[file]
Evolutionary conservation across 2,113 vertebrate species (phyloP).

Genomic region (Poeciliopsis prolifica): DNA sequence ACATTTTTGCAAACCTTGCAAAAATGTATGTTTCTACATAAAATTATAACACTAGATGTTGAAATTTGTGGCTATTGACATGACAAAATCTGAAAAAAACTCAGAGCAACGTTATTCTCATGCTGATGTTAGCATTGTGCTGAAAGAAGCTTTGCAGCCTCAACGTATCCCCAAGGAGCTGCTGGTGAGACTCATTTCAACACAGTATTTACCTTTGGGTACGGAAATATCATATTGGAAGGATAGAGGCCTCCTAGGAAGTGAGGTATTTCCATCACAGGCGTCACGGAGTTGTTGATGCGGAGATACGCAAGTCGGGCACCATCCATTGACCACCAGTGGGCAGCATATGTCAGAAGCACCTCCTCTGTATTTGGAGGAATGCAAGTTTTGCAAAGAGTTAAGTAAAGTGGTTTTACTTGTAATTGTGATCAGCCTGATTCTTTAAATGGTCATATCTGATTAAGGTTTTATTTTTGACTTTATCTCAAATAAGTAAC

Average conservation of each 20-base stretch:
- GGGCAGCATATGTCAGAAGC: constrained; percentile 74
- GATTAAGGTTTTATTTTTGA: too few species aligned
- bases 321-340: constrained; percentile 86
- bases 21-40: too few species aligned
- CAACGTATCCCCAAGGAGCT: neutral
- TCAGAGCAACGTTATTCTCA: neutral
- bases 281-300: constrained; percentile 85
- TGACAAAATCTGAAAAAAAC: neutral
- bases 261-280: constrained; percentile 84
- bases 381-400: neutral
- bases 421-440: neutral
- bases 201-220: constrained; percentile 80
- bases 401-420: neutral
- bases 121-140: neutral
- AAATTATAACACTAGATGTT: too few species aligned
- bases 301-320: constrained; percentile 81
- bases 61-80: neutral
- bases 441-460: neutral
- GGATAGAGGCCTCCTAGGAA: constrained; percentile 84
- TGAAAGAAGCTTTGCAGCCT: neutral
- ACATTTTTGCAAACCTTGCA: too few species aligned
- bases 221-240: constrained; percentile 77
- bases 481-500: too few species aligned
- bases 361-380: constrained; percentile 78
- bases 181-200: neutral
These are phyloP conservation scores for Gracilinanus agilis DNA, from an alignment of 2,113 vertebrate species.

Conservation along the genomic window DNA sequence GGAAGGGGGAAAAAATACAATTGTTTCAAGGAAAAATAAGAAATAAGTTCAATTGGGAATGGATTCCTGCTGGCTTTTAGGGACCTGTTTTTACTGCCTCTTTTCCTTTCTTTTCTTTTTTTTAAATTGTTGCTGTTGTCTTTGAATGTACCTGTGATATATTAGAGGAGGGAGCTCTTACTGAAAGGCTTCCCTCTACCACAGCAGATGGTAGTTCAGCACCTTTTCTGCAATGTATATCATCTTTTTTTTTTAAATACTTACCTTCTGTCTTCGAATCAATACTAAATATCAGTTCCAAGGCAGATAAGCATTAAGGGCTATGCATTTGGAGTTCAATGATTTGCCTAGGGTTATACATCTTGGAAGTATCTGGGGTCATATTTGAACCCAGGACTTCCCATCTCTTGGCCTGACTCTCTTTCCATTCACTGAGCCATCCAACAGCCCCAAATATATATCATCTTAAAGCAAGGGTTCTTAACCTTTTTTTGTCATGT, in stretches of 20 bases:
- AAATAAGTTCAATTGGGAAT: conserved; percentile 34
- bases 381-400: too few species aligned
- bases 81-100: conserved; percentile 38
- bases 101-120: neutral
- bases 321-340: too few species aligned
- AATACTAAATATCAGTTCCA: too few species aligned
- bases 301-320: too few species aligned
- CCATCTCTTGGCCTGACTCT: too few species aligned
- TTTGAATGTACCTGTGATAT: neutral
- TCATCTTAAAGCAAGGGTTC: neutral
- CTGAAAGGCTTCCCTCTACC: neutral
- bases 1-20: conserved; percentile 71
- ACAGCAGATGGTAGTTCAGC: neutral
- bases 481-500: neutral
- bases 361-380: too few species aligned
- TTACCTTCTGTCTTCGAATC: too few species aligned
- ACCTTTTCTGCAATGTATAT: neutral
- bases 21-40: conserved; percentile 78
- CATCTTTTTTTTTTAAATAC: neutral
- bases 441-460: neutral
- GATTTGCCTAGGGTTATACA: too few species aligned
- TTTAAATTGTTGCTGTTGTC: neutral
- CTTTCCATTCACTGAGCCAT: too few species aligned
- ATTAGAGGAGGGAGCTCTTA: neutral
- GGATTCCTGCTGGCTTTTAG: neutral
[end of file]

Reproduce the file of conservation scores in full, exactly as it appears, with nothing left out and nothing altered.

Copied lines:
Evolutionary conservation across 2,113 vertebrate species (phyloP).

Genomic region (Poeciliopsis prolifica): DNA sequence ACATTTTTGCAAACCTTGCAAAAATGTATGTTTCTACATAAAATTATAACACTAGATGTTGAAATTTGTGGCTATTGACATGACAAAATCTGAAAAAAACTCAGAGCAACGTTATTCTCATGCTGATGTTAGCATTGTGCTGAAAGAAGCTTTGCAGCCTCAACGTATCCCCAAGGAGCTGCTGGTGAGACTCATTTCAACACAGTATTTACCTTTGGGTACGGAAATATCATATTGGAAGGATAGAGGCCTCCTAGGAAGTGAGGTATTTCCATCACAGGCGTCACGGAGTTGTTGATGCGGAGATACGCAAGTCGGGCACCATCCATTGACCACCAGTGGGCAGCATATGTCAGAAGCACCTCCTCTGTATTTGGAGGAATGCAAGTTTTGCAAAGAGTTAAGTAAAGTGGTTTTACTTGTAATTGTGATCAGCCTGATTCTTTAAATGGTCATATCTGATTAAGGTTTTATTTTTGACTTTATCTCAAATAAGTAAC

Average conservation of each 20-base stretch:
- GGGCAGCATATGTCAGAAGC: constrained; percentile 74
- GATTAAGGTTTTATTTTTGA: too few species aligned
- bases 321-340: constrained; percentile 86
- bases 21-40: too few species aligned
- CAACGTATCCCCAAGGAGCT: neutral
- TCAGAGCAACGTTATTCTCA: neutral
- bases 281-300: constrained; percentile 85
- TGACAAAATCTGAAAAAAAC: neutral
- bases 261-280: constrained; percentile 84
- bases 381-400: neutral
- bases 421-440: neutral
- bases 201-220: constrained; percentile 80
- bases 401-420: neutral
- bases 121-140: neutral
- AAATTATAACACTAGATGTT: too few species aligned
- bases 301-320: constrained; percentile 81
- bases 61-80: neutral
- bases 441-460: neutral
- GGATAGAGGCCTCCTAGGAA: constrained; percentile 84
- TGAAAGAAGCTTTGCAGCCT: neutral
- ACATTTTTGCAAACCTTGCA: too few species aligned
- bases 221-240: constrained; percentile 77
- bases 481-500: too few species aligned
- bases 361-380: constrained; percentile 78
- bases 181-200: neutral
These are phyloP conservation scores for Gracilinanus agilis DNA, from an alignment of 2,113 vertebrate species.

Conservation along the genomic window DNA sequence GGAAGGGGGAAAAAATACAATTGTTTCAAGGAAAAATAAGAAATAAGTTCAATTGGGAATGGATTCCTGCTGGCTTTTAGGGACCTGTTTTTACTGCCTCTTTTCCTTTCTTTTCTTTTTTTTAAATTGTTGCTGTTGTCTTTGAATGTACCTGTGATATATTAGAGGAGGGAGCTCTTACTGAAAGGCTTCCCTCTACCACAGCAGATGGTAGTTCAGCACCTTTTCTGCAATGTATATCATCTTTTTTTTTTAAATACTTACCTTCTGTCTTCGAATCAATACTAAATATCAGTTCCAAGGCAGATAAGCATTAAGGGCTATGCATTTGGAGTTCAATGATTTGCCTAGGGTTATACATCTTGGAAGTATCTGGGGTCATATTTGAACCCAGGACTTCCCATCTCTTGGCCTGACTCTCTTTCCATTCACTGAGCCATCCAACAGCCCCAAATATATATCATCTTAAAGCAAGGGTTCTTAACCTTTTTTTGTCATGT, in stretches of 20 bases:
- AAATAAGTTCAATTGGGAAT: conserved; percentile 34
- bases 381-400: too few species aligned
- bases 81-100: conserved; percentile 38
- bases 101-120: neutral
- bases 321-340: too few species aligned
- AATACTAAATATCAGTTCCA: too few species aligned
- bases 301-320: too few species aligned
- CCATCTCTTGGCCTGACTCT: too few species aligned
- TTTGAATGTACCTGTGATAT: neutral
- TCATCTTAAAGCAAGGGTTC: neutral
- CTGAAAGGCTTCCCTCTACC: neutral
- bases 1-20: conserved; percentile 71
- ACAGCAGATGGTAGTTCAGC: neutral
- bases 481-500: neutral
- bases 361-380: too few species aligned
- TTACCTTCTGTCTTCGAATC: too few species aligned
- ACCTTTTCTGCAATGTATAT: neutral
- bases 21-40: conserved; percentile 78
- CATCTTTTTTTTTTAAATAC: neutral
- bases 441-460: neutral
- GATTTGCCTAGGGTTATACA: too few species aligned
- TTTAAATTGTTGCTGTTGTC: neutral
- CTTTCCATTCACTGAGCCAT: too few species aligned
- ATTAGAGGAGGGAGCTCTTA: neutral
- GGATTCCTGCTGGCTTTTAG: neutral